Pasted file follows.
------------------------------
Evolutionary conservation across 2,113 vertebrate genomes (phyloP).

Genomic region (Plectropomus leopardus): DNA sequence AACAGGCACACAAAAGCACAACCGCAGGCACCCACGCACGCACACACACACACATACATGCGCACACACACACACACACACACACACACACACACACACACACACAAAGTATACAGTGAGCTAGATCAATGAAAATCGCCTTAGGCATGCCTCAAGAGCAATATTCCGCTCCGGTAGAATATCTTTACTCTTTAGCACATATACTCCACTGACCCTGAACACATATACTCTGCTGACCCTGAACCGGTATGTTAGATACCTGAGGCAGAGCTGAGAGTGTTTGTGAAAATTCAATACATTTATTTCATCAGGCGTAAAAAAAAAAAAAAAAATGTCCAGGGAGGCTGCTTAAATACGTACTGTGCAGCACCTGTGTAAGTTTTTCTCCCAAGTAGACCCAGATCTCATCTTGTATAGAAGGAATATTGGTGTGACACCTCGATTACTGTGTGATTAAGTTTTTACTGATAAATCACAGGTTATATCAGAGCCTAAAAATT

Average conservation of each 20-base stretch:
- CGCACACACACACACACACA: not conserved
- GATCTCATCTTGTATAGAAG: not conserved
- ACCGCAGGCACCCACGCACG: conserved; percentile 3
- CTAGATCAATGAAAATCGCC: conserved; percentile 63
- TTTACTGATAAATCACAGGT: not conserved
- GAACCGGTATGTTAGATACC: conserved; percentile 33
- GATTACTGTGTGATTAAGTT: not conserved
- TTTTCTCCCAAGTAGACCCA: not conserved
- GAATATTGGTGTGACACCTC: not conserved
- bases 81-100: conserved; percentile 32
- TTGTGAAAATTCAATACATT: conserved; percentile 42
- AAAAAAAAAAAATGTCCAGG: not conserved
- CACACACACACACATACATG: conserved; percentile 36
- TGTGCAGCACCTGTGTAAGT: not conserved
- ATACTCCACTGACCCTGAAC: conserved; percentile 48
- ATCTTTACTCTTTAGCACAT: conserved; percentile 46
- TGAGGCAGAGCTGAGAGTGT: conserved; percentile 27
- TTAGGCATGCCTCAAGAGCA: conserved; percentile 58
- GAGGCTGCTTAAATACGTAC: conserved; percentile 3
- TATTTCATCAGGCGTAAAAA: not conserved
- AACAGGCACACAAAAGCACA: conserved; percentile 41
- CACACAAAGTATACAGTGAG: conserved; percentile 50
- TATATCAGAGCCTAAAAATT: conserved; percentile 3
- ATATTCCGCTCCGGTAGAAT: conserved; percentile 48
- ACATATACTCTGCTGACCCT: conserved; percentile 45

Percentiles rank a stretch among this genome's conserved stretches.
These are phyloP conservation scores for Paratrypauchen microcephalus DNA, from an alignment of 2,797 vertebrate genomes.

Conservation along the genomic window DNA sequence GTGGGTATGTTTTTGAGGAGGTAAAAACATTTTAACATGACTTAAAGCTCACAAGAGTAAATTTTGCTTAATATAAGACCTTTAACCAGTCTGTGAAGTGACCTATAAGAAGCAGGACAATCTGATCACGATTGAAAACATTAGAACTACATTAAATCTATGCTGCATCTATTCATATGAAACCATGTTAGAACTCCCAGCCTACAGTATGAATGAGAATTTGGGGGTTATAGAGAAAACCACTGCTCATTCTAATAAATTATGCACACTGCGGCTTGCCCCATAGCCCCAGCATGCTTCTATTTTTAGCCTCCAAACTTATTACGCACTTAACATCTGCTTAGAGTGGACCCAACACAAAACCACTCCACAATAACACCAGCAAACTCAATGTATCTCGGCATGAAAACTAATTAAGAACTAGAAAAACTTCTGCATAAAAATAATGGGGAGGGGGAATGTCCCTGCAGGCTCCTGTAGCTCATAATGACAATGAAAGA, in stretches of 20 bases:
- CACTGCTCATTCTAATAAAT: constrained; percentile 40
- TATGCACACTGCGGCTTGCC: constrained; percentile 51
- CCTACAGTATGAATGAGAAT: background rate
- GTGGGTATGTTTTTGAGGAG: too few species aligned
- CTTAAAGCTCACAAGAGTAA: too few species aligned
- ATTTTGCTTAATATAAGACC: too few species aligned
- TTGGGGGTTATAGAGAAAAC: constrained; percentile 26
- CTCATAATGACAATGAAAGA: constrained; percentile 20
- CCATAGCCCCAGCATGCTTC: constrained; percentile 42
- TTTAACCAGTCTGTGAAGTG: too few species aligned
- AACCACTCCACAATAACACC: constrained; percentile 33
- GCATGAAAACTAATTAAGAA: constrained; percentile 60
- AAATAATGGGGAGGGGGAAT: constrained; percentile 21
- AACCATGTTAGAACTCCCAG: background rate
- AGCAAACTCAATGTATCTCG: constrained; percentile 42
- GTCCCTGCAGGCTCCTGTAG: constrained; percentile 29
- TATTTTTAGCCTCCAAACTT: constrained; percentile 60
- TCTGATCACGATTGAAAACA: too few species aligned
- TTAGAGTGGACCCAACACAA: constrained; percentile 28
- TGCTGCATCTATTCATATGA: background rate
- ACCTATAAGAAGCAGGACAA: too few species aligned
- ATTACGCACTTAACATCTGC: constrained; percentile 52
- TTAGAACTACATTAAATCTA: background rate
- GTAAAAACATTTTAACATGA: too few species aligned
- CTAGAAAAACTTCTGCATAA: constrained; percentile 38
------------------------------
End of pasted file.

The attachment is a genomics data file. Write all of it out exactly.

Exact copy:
Evolutionary conservation across 2,113 vertebrate genomes (phyloP).

Genomic region (Plectropomus leopardus): DNA sequence AACAGGCACACAAAAGCACAACCGCAGGCACCCACGCACGCACACACACACACATACATGCGCACACACACACACACACACACACACACACACACACACACACACAAAGTATACAGTGAGCTAGATCAATGAAAATCGCCTTAGGCATGCCTCAAGAGCAATATTCCGCTCCGGTAGAATATCTTTACTCTTTAGCACATATACTCCACTGACCCTGAACACATATACTCTGCTGACCCTGAACCGGTATGTTAGATACCTGAGGCAGAGCTGAGAGTGTTTGTGAAAATTCAATACATTTATTTCATCAGGCGTAAAAAAAAAAAAAAAAATGTCCAGGGAGGCTGCTTAAATACGTACTGTGCAGCACCTGTGTAAGTTTTTCTCCCAAGTAGACCCAGATCTCATCTTGTATAGAAGGAATATTGGTGTGACACCTCGATTACTGTGTGATTAAGTTTTTACTGATAAATCACAGGTTATATCAGAGCCTAAAAATT

Average conservation of each 20-base stretch:
- CGCACACACACACACACACA: not conserved
- GATCTCATCTTGTATAGAAG: not conserved
- ACCGCAGGCACCCACGCACG: conserved; percentile 3
- CTAGATCAATGAAAATCGCC: conserved; percentile 63
- TTTACTGATAAATCACAGGT: not conserved
- GAACCGGTATGTTAGATACC: conserved; percentile 33
- GATTACTGTGTGATTAAGTT: not conserved
- TTTTCTCCCAAGTAGACCCA: not conserved
- GAATATTGGTGTGACACCTC: not conserved
- bases 81-100: conserved; percentile 32
- TTGTGAAAATTCAATACATT: conserved; percentile 42
- AAAAAAAAAAAATGTCCAGG: not conserved
- CACACACACACACATACATG: conserved; percentile 36
- TGTGCAGCACCTGTGTAAGT: not conserved
- ATACTCCACTGACCCTGAAC: conserved; percentile 48
- ATCTTTACTCTTTAGCACAT: conserved; percentile 46
- TGAGGCAGAGCTGAGAGTGT: conserved; percentile 27
- TTAGGCATGCCTCAAGAGCA: conserved; percentile 58
- GAGGCTGCTTAAATACGTAC: conserved; percentile 3
- TATTTCATCAGGCGTAAAAA: not conserved
- AACAGGCACACAAAAGCACA: conserved; percentile 41
- CACACAAAGTATACAGTGAG: conserved; percentile 50
- TATATCAGAGCCTAAAAATT: conserved; percentile 3
- ATATTCCGCTCCGGTAGAAT: conserved; percentile 48
- ACATATACTCTGCTGACCCT: conserved; percentile 45

Percentiles rank a stretch among this genome's conserved stretches.
These are phyloP conservation scores for Paratrypauchen microcephalus DNA, from an alignment of 2,797 vertebrate genomes.

Conservation along the genomic window DNA sequence GTGGGTATGTTTTTGAGGAGGTAAAAACATTTTAACATGACTTAAAGCTCACAAGAGTAAATTTTGCTTAATATAAGACCTTTAACCAGTCTGTGAAGTGACCTATAAGAAGCAGGACAATCTGATCACGATTGAAAACATTAGAACTACATTAAATCTATGCTGCATCTATTCATATGAAACCATGTTAGAACTCCCAGCCTACAGTATGAATGAGAATTTGGGGGTTATAGAGAAAACCACTGCTCATTCTAATAAATTATGCACACTGCGGCTTGCCCCATAGCCCCAGCATGCTTCTATTTTTAGCCTCCAAACTTATTACGCACTTAACATCTGCTTAGAGTGGACCCAACACAAAACCACTCCACAATAACACCAGCAAACTCAATGTATCTCGGCATGAAAACTAATTAAGAACTAGAAAAACTTCTGCATAAAAATAATGGGGAGGGGGAATGTCCCTGCAGGCTCCTGTAGCTCATAATGACAATGAAAGA, in stretches of 20 bases:
- CACTGCTCATTCTAATAAAT: constrained; percentile 40
- TATGCACACTGCGGCTTGCC: constrained; percentile 51
- CCTACAGTATGAATGAGAAT: background rate
- GTGGGTATGTTTTTGAGGAG: too few species aligned
- CTTAAAGCTCACAAGAGTAA: too few species aligned
- ATTTTGCTTAATATAAGACC: too few species aligned
- TTGGGGGTTATAGAGAAAAC: constrained; percentile 26
- CTCATAATGACAATGAAAGA: constrained; percentile 20
- CCATAGCCCCAGCATGCTTC: constrained; percentile 42
- TTTAACCAGTCTGTGAAGTG: too few species aligned
- AACCACTCCACAATAACACC: constrained; percentile 33
- GCATGAAAACTAATTAAGAA: constrained; percentile 60
- AAATAATGGGGAGGGGGAAT: constrained; percentile 21
- AACCATGTTAGAACTCCCAG: background rate
- AGCAAACTCAATGTATCTCG: constrained; percentile 42
- GTCCCTGCAGGCTCCTGTAG: constrained; percentile 29
- TATTTTTAGCCTCCAAACTT: constrained; percentile 60
- TCTGATCACGATTGAAAACA: too few species aligned
- TTAGAGTGGACCCAACACAA: constrained; percentile 28
- TGCTGCATCTATTCATATGA: background rate
- ACCTATAAGAAGCAGGACAA: too few species aligned
- ATTACGCACTTAACATCTGC: constrained; percentile 52
- TTAGAACTACATTAAATCTA: background rate
- GTAAAAACATTTTAACATGA: too few species aligned
- CTAGAAAAACTTCTGCATAA: constrained; percentile 38